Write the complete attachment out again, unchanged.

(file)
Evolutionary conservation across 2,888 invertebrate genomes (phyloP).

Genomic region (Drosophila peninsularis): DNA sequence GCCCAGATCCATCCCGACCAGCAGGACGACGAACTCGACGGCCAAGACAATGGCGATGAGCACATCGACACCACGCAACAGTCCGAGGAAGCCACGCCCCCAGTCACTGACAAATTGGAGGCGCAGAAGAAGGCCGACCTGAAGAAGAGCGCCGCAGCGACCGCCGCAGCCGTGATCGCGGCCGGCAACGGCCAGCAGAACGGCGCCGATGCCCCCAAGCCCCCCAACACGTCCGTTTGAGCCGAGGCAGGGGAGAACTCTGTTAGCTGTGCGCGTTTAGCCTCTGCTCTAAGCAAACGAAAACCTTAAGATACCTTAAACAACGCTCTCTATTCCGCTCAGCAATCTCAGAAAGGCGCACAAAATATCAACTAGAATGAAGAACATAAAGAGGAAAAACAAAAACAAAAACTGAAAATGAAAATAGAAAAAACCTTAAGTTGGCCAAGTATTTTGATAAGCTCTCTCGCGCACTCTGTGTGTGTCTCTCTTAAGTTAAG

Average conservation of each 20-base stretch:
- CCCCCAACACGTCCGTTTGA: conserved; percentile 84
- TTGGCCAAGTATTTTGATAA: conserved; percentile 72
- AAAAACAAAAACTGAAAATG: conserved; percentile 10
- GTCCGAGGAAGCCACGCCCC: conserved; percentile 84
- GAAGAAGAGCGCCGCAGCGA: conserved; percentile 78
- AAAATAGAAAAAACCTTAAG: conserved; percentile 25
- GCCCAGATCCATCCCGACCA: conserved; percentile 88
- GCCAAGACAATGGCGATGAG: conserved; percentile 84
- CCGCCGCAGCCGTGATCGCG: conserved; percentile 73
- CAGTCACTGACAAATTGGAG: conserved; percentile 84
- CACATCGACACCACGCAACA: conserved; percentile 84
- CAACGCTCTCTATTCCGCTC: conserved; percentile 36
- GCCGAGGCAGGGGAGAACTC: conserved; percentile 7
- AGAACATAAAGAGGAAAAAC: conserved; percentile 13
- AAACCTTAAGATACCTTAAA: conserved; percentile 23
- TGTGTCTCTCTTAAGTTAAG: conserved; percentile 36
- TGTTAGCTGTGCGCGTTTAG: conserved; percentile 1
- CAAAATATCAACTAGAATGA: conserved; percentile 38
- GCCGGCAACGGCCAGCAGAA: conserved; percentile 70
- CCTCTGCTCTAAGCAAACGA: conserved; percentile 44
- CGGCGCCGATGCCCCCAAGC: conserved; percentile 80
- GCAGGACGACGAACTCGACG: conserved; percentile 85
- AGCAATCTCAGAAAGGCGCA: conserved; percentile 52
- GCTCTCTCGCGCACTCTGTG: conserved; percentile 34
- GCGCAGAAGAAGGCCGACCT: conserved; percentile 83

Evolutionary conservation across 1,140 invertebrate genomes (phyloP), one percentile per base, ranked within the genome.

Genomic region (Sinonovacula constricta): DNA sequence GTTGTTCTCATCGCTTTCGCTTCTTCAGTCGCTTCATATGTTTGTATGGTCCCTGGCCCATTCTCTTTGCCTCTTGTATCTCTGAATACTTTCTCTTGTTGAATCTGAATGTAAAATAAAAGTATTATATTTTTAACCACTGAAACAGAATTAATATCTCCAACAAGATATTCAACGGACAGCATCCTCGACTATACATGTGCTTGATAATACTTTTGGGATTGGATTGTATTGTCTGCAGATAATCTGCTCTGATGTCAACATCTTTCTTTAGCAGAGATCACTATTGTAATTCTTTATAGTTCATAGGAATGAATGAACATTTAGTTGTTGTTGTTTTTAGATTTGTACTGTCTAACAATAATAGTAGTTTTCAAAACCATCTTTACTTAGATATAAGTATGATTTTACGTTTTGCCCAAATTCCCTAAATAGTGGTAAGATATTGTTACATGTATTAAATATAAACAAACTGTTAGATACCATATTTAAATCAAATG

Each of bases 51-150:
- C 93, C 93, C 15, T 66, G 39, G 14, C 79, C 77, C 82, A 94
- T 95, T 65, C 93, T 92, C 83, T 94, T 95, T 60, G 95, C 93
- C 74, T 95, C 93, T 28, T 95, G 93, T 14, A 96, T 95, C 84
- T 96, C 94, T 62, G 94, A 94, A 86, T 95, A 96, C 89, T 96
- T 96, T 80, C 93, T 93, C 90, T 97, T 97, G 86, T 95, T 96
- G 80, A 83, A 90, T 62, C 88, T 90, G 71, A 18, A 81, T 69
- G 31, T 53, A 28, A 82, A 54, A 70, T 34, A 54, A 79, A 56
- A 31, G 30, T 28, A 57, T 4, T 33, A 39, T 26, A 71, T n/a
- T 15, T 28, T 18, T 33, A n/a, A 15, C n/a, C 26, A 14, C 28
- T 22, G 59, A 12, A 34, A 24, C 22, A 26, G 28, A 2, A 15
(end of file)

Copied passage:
Evolutionary conservation across 2,888 invertebrate genomes (phyloP).

Genomic region (Drosophila peninsularis): DNA sequence GCCCAGATCCATCCCGACCAGCAGGACGACGAACTCGACGGCCAAGACAATGGCGATGAGCACATCGACACCACGCAACAGTCCGAGGAAGCCACGCCCCCAGTCACTGACAAATTGGAGGCGCAGAAGAAGGCCGACCTGAAGAAGAGCGCCGCAGCGACCGCCGCAGCCGTGATCGCGGCCGGCAACGGCCAGCAGAACGGCGCCGATGCCCCCAAGCCCCCCAACACGTCCGTTTGAGCCGAGGCAGGGGAGAACTCTGTTAGCTGTGCGCGTTTAGCCTCTGCTCTAAGCAAACGAAAACCTTAAGATACCTTAAACAACGCTCTCTATTCCGCTCAGCAATCTCAGAAAGGCGCACAAAATATCAACTAGAATGAAGAACATAAAGAGGAAAAACAAAAACAAAAACTGAAAATGAAAATAGAAAAAACCTTAAGTTGGCCAAGTATTTTGATAAGCTCTCTCGCGCACTCTGTGTGTGTCTCTCTTAAGTTAAG

Average conservation of each 20-base stretch:
- CCCCCAACACGTCCGTTTGA: conserved; percentile 84
- TTGGCCAAGTATTTTGATAA: conserved; percentile 72
- AAAAACAAAAACTGAAAATG: conserved; percentile 10
- GTCCGAGGAAGCCACGCCCC: conserved; percentile 84
- GAAGAAGAGCGCCGCAGCGA: conserved; percentile 78
- AAAATAGAAAAAACCTTAAG: conserved; percentile 25
- GCCCAGATCCATCCCGACCA: conserved; percentile 88
- GCCAAGACAATGGCGATGAG: conserved; percentile 84
- CCGCCGCAGCCGTGATCGCG: conserved; percentile 73
- CAGTCACTGACAAATTGGAG: conserved; percentile 84
- CACATCGACACCACGCAACA: conserved; percentile 84
- CAACGCTCTCTATTCCGCTC: conserved; percentile 36
- GCCGAGGCAGGGGAGAACTC: conserved; percentile 7
- AGAACATAAAGAGGAAAAAC: conserved; percentile 13
- AAACCTTAAGATACCTTAAA: conserved; percentile 23
- TGTGTCTCTCTTAAGTTAAG: conserved; percentile 36
- TGTTAGCTGTGCGCGTTTAG: conserved; percentile 1
- CAAAATATCAACTAGAATGA: conserved; percentile 38
- GCCGGCAACGGCCAGCAGAA: conserved; percentile 70
- CCTCTGCTCTAAGCAAACGA: conserved; percentile 44
- CGGCGCCGATGCCCCCAAGC: conserved; percentile 80
- GCAGGACGACGAACTCGACG: conserved; percentile 85
- AGCAATCTCAGAAAGGCGCA: conserved; percentile 52
- GCTCTCTCGCGCACTCTGTG: conserved; percentile 34
- GCGCAGAAGAAGGCCGACCT: conserved; percentile 83

Evolutionary conservation across 1,140 invertebrate genomes (phyloP), one percentile per base, ranked within the genome.

Genomic region (Sinonovacula constricta): DNA sequence GTTGTTCTCATCGCTTTCGCTTCTTCAGTCGCTTCATATGTTTGTATGGTCCCTGGCCCATTCTCTTTGCCTCTTGTATCTCTGAATACTTTCTCTTGTTGAATCTGAATGTAAAATAAAAGTATTATATTTTTAACCACTGAAACAGAATTAATATCTCCAACAAGATATTCAACGGACAGCATCCTCGACTATACATGTGCTTGATAATACTTTTGGGATTGGATTGTATTGTCTGCAGATAATCTGCTCTGATGTCAACATCTTTCTTTAGCAGAGATCACTATTGTAATTCTTTATAGTTCATAGGAATGAATGAACATTTAGTTGTTGTTGTTTTTAGATTTGTACTGTCTAACAATAATAGTAGTTTTCAAAACCATCTTTACTTAGATATAAGTATGATTTTACGTTTTGCCCAAATTCCCTAAATAGTGGTAAGATATTGTTACATGTATTAAATATAAACAAACTGTTAGATACCATATTTAAATCAAATG

Each of bases 51-150:
- C 93, C 93, C 15, T 66, G 39, G 14, C 79, C 77, C 82, A 94
- T 95, T 65, C 93, T 92, C 83, T 94, T 95, T 60, G 95, C 93
- C 74, T 95, C 93, T 28, T 95, G 93, T 14, A 96, T 95, C 84
- T 96, C 94, T 62, G 94, A 94, A 86, T 95, A 96, C 89, T 96
- T 96, T 80, C 93, T 93, C 90, T 97, T 97, G 86, T 95, T 96
- G 80, A 83, A 90, T 62, C 88, T 90, G 71, A 18, A 81, T 69
- G 31, T 53, A 28, A 82, A 54, A 70, T 34, A 54, A 79, A 56
- A 31, G 30, T 28, A 57, T 4, T 33, A 39, T 26, A 71, T n/a
- T 15, T 28, T 18, T 33, A n/a, A 15, C n/a, C 26, A 14, C 28
- T 22, G 59, A 12, A 34, A 24, C 22, A 26, G 28, A 2, A 15